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Culture minister calls on Japan to keep promise made when Hashima Island listed as World Heritage

All News 16:57 July 28, 2022

SEOUL, July 28 (Yonhap) -- Culture Minister Park Bo-gyoon urged Japan on Thursday to make good on its promise to offer explanations about Koreans forced into hard labor on Hashima Island when it was listed as a World Heritage site in 2015.

Upon the World Heritage designation of 23 Meiji-era sites, including the island also known as Battleship Island, Tokyo promised to install an information center to explain the forced labor issue, but has not done so yet.

"Japan should faithfully take follow-up measures it promised when listing the Battleship Island as world heritage in 2015," Park said during a policy briefing to the parliament in response to a question on the ministry's position on the matter.

"The culture ministry's stance remains unchanged," Park said, adding it will closely work with the foreign ministry to prevent any distortion of history related to world heritage sites of Japan, including the Hashima Island and Sado mine.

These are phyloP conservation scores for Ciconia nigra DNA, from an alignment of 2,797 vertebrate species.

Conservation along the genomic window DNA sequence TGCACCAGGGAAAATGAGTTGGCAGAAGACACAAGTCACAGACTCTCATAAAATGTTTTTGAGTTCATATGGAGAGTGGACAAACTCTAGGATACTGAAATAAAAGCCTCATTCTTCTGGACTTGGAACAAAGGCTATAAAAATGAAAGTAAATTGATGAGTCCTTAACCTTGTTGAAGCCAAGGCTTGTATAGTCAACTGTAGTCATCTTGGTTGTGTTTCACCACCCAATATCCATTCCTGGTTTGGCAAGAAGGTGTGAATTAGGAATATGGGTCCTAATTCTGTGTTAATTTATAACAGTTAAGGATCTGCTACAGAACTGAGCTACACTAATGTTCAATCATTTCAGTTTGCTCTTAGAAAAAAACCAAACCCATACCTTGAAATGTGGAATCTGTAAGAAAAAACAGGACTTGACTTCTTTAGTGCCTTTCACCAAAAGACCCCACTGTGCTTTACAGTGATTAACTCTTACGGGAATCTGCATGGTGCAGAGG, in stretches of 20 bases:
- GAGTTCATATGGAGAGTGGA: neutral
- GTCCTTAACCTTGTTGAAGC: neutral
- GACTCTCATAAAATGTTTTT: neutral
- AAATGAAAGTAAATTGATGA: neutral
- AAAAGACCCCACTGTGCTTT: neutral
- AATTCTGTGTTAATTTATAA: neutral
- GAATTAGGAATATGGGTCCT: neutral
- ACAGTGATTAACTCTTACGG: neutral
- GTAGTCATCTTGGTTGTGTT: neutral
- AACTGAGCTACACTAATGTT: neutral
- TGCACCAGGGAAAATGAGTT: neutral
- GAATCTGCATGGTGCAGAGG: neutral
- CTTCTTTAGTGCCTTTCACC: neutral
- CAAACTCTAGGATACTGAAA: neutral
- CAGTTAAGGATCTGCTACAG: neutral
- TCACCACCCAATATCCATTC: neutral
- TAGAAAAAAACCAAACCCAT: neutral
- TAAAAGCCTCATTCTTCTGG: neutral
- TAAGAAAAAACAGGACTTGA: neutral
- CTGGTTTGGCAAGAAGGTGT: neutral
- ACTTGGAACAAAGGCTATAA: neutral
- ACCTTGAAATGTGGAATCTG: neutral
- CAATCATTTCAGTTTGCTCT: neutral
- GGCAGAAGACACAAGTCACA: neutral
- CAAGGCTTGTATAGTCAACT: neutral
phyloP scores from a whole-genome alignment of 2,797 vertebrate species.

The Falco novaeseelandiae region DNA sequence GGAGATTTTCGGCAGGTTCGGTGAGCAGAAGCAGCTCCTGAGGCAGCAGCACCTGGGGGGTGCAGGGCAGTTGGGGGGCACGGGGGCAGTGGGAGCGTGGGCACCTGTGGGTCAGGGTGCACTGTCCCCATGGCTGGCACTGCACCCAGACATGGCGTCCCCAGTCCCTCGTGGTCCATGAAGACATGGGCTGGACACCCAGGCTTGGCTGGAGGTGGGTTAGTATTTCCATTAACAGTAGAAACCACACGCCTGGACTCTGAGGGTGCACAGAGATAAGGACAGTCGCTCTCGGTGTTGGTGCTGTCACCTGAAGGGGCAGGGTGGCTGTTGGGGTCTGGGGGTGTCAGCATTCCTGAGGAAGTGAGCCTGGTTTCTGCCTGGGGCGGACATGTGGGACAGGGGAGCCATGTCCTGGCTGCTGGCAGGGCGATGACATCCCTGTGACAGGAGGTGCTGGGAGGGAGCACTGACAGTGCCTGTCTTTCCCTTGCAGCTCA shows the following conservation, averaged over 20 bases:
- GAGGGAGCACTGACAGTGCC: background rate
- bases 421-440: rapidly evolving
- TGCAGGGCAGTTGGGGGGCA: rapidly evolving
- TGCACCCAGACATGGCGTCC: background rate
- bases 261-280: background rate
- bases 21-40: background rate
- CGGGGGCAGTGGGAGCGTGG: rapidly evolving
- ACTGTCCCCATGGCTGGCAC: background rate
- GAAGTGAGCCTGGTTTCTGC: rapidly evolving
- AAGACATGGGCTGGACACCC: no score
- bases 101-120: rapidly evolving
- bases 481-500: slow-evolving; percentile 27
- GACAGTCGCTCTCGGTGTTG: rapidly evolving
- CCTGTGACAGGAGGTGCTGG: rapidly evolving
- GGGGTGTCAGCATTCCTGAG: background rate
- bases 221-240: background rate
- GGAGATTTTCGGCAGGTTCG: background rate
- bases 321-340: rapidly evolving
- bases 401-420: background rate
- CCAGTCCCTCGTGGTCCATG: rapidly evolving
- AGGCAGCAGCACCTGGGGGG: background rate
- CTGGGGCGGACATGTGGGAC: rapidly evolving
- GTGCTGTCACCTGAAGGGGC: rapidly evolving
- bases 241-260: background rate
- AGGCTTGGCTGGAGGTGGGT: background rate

The Sado mine is also a place where thousands of Koreans were forced into hard labor during World War II. Japan is pushing for the mine's designation as a World Heritage site.

Culture Minister Park Bo-gyoon answers lawmakers' questions in a policy briefing to the National Assembly in western Seoul on July 28, 2022. (Pool photo) (Yonhap)


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